It had been a good year for the Magnolia couple.
They now have a home to serve them for many years to come, and their work together was proving beneficial for the neighbors, raising their standing in the community.
Young and hard working, they would spend their lives together, facing whatever uncertainties came their way. With the arrival of offspring, together they coped with the incredible demands of parenting.
In many ways they were just a regular Magnolia couple. But they could never be typical, because they are a barn-owl pair, living 25 feet off the ground in a cedar nest box, in the back corner of a Magnolia yard.
And they live a life that many of their human counterparts would find enviable: flying off about this time every year to spend winter in desert areas of Arizona, Southern California and Northern Mexico.
Enviable as well is the fact that their human neighbors love them so much, though for the very reason you probably wouldn't want to be them, as their voracious eating habits involve rodents of all kinds. Particularly moles, because they are so small and easy to pick off when surfacing at night. And rats, because with the hatching of baby owlets, there are now hungry mouths to feed.
But this hasn't happened yet. And it won't without your help.
In the 1980s, a dialogue started between gardening enthusiasts and the environmental movement. An idea began to take shape: your backyard as a place both beautiful and enjoyable to human beings, while also beneficial as habitat for native plants and animals.
People raising their awareness, living in harmony with their environment. Enjoying nature, and reaping some benefits along the way.
In the mid-1960s, I was growing up in Montlake, the Seattle neighborhood inside an L-shape formed by the Washington Park Arboretum and the extensive Interlaken Drive greenbelt.
Back in those days, basements would flood during periods of extensive rain, and ground in the Interlaken greenbelt would saturate, causing small springs of water literally to erupt in yards along Boyer Avenue - which years before had been an extensive marshy bog.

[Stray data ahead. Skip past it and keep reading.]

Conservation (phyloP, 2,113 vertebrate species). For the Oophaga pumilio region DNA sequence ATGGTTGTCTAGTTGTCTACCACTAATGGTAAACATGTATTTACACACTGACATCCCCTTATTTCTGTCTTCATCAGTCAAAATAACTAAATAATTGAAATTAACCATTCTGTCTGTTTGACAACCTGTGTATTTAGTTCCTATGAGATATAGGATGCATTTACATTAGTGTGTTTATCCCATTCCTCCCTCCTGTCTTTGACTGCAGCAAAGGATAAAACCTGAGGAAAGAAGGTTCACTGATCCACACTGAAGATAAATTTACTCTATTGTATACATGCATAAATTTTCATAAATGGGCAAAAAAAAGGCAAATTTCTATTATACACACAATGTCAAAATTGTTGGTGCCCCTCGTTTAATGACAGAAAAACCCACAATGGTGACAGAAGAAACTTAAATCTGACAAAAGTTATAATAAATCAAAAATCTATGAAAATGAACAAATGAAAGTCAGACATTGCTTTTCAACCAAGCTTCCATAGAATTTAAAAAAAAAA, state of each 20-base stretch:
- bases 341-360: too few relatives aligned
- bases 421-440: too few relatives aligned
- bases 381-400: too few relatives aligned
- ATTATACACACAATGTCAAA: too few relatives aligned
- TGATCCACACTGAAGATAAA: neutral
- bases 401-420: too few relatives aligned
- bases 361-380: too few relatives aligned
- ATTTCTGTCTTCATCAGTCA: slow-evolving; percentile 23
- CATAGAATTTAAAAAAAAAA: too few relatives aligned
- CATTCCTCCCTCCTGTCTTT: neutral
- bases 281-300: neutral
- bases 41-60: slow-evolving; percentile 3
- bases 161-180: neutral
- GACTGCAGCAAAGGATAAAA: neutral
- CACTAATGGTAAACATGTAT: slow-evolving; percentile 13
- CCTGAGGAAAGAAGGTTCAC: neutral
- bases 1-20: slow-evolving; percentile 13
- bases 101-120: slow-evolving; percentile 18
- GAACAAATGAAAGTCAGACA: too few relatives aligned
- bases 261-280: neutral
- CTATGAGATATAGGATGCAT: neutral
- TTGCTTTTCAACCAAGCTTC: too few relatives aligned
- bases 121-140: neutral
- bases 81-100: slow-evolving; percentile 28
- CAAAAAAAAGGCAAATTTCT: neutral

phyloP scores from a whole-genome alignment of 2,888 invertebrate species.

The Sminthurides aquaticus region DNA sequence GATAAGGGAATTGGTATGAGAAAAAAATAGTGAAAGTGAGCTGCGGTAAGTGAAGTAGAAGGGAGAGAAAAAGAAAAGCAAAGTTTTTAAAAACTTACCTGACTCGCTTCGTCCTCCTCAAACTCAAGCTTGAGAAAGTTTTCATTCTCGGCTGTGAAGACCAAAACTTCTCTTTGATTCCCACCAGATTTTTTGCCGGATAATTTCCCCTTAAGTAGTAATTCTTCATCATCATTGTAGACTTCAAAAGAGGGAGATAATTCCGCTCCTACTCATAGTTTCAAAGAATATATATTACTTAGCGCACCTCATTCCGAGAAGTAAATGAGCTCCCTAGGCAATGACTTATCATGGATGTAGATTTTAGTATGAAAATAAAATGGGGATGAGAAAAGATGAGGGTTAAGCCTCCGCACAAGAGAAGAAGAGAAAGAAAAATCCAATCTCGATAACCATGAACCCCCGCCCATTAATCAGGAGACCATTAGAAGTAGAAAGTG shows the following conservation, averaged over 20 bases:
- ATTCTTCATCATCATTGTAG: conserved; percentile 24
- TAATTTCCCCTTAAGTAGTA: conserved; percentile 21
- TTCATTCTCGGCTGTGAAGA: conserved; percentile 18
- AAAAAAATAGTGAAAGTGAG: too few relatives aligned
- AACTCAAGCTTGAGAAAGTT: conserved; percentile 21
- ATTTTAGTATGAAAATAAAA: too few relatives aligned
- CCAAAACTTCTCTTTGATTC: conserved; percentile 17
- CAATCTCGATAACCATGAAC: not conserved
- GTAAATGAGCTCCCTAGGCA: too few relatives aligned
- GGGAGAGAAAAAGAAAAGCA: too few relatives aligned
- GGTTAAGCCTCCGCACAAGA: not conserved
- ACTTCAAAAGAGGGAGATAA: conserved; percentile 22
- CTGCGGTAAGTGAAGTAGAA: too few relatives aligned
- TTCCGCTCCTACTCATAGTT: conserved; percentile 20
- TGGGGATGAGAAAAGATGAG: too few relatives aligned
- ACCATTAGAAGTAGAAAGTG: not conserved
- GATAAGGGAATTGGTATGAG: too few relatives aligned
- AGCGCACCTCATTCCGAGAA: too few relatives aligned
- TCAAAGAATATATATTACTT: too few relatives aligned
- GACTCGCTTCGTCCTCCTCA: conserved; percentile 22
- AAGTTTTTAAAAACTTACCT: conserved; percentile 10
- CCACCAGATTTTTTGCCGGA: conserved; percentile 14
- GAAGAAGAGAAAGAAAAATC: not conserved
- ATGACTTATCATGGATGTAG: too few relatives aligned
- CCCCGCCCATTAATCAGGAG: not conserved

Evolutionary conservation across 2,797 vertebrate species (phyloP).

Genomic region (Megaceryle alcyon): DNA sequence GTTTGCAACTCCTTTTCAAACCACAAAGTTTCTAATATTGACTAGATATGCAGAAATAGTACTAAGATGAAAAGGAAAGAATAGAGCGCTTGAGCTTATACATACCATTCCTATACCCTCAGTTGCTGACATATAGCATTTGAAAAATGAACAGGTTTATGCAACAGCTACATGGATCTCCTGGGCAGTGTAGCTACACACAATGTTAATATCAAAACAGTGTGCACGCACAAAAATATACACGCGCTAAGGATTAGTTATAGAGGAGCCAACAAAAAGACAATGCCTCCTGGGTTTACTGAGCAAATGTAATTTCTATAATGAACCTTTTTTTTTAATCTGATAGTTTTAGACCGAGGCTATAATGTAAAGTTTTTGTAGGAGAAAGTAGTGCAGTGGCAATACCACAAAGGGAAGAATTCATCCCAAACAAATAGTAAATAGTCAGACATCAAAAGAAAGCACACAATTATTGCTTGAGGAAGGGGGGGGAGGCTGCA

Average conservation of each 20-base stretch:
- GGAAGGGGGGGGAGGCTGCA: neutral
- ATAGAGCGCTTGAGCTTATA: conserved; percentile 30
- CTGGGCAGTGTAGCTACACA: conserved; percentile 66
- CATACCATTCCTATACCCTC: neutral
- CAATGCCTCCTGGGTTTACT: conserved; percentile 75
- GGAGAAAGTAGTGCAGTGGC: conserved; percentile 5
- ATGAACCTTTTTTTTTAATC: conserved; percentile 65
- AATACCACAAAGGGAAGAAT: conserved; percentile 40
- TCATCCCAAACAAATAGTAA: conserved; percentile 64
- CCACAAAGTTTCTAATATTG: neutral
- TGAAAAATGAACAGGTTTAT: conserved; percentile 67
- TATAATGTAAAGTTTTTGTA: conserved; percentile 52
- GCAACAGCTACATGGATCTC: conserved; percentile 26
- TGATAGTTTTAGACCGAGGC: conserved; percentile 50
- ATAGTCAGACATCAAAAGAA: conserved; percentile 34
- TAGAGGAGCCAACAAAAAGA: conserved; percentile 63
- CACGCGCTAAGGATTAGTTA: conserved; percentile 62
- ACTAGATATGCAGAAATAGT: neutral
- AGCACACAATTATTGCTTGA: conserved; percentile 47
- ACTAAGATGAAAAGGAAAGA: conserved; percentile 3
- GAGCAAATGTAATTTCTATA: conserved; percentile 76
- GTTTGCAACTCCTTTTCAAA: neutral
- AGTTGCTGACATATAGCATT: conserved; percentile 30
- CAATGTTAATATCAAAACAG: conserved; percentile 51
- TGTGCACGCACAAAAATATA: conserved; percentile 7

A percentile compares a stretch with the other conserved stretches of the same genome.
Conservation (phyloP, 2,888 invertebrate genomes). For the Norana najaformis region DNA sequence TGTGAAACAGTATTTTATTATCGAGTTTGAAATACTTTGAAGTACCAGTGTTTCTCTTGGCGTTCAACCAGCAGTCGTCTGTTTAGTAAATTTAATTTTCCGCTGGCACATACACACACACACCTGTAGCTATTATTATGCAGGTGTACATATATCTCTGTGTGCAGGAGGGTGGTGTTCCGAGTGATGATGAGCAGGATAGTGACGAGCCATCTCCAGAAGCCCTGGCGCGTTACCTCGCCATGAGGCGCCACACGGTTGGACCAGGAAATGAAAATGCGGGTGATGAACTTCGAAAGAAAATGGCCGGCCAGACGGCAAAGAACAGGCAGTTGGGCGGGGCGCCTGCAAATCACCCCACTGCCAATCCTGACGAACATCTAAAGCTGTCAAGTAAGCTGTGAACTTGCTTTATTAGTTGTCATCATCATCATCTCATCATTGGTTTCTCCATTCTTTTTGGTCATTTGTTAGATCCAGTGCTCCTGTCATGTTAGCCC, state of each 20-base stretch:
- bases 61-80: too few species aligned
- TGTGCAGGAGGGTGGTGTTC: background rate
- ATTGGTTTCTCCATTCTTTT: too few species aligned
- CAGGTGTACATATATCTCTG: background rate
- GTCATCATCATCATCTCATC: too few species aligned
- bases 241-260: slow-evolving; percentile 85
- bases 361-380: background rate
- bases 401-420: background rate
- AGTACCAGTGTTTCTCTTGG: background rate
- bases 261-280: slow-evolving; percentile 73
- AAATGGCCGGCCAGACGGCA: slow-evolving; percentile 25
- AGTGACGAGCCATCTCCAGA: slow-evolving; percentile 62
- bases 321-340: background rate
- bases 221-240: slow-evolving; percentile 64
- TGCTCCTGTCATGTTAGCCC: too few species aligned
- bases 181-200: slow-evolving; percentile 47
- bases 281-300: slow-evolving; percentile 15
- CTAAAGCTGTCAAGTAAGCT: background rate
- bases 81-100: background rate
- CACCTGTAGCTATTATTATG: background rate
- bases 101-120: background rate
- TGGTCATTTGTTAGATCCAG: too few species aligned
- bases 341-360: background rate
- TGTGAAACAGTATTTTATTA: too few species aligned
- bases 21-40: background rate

Citizens complained; something had to be done.
City storm-drainage systems were upgraded, and year-round streams became seasonal trickles. The downside? Native plants accustomed to the seasonal climate cycles of our region were unable to compete. Invasive, non-native plants like English Ivy virtually took over in the greenbelts.
Today our city is virtually swarming with rats. As a kid 40 years ago, I never saw a single one. Why? In those days Seattle had resident wild coyote, which we saw almost every day. Particularly if that evening we had not coaxed in our wayward Siamese cat, and were now out with flashlights looking for her.
Somehow the cat made it home every night - and lived with our family almost 20 years.
The primary food sources for the coyote were rodents. So when humans decided the coyote had to go, the rats lost their major predator. We humans had made a decision: baits and poisons left out for the rodents were less dangerous for our pets and children than four-legged varmint-eaters.
Somehow I think we miscalculated on that one.
There are a few coyote left in Discovery Park. But they are elusive, and seem to somehow understand that any direct interaction with humans will bring on lethal consequences. The fur and bone in their scat is all I have observed in the park, yet over the years I've walked there regularly, putting in hundreds of hours planting trees (and pulling ivy).
So when it comes to our rodent problem, the coyote of Discovery Park will not be coming to our rescue.
But here in Magnolia we are in luck - because of Discovery Park, and the small population of noble raptors that return every spring.
Yes, our friendly, sun-loving, see-you-in-Sonora barn owl neighbors. We human beings would be mighty advised to help get the word out among their friends about how Magnolia would be a great place to settle down and raise a family - as in, the kind of silent and hungry owl family that every night eats its weight in rodents.
The challenge for us is that great working conditions for barn owls require plenty of overhanging branches of the tree kind. We made a start with the city's Millennium Tree Project in 2000, which encompassed a several-year effort at planting trees along our streets and sidewalks. The tree project culminated in actually giving them away for residential yards.
Some 2,500 trees were planted in Magnolia during that period, and we are now starting to see just a hint of what we can accomplish on behalf of our friendly barn owl and (hopefully) future neighbors.
While Discovery Park's barn owls have left for a sunny winter in the desert, the good news for us is that winter is the best time to plant trees. My advice is to head on down to the Garden Center; they can help you plant a tree well away from your house. Perhaps in years ahead that tree's mighty growth will provide a home for some lovely barn owls who themselves heard about Magnolia - while wintering in the desert.
If you have a story of promoting a healthy backyard habitat, send P. Scott Cummins an email at firstname.lastname@example.org.[[In-content Ad]]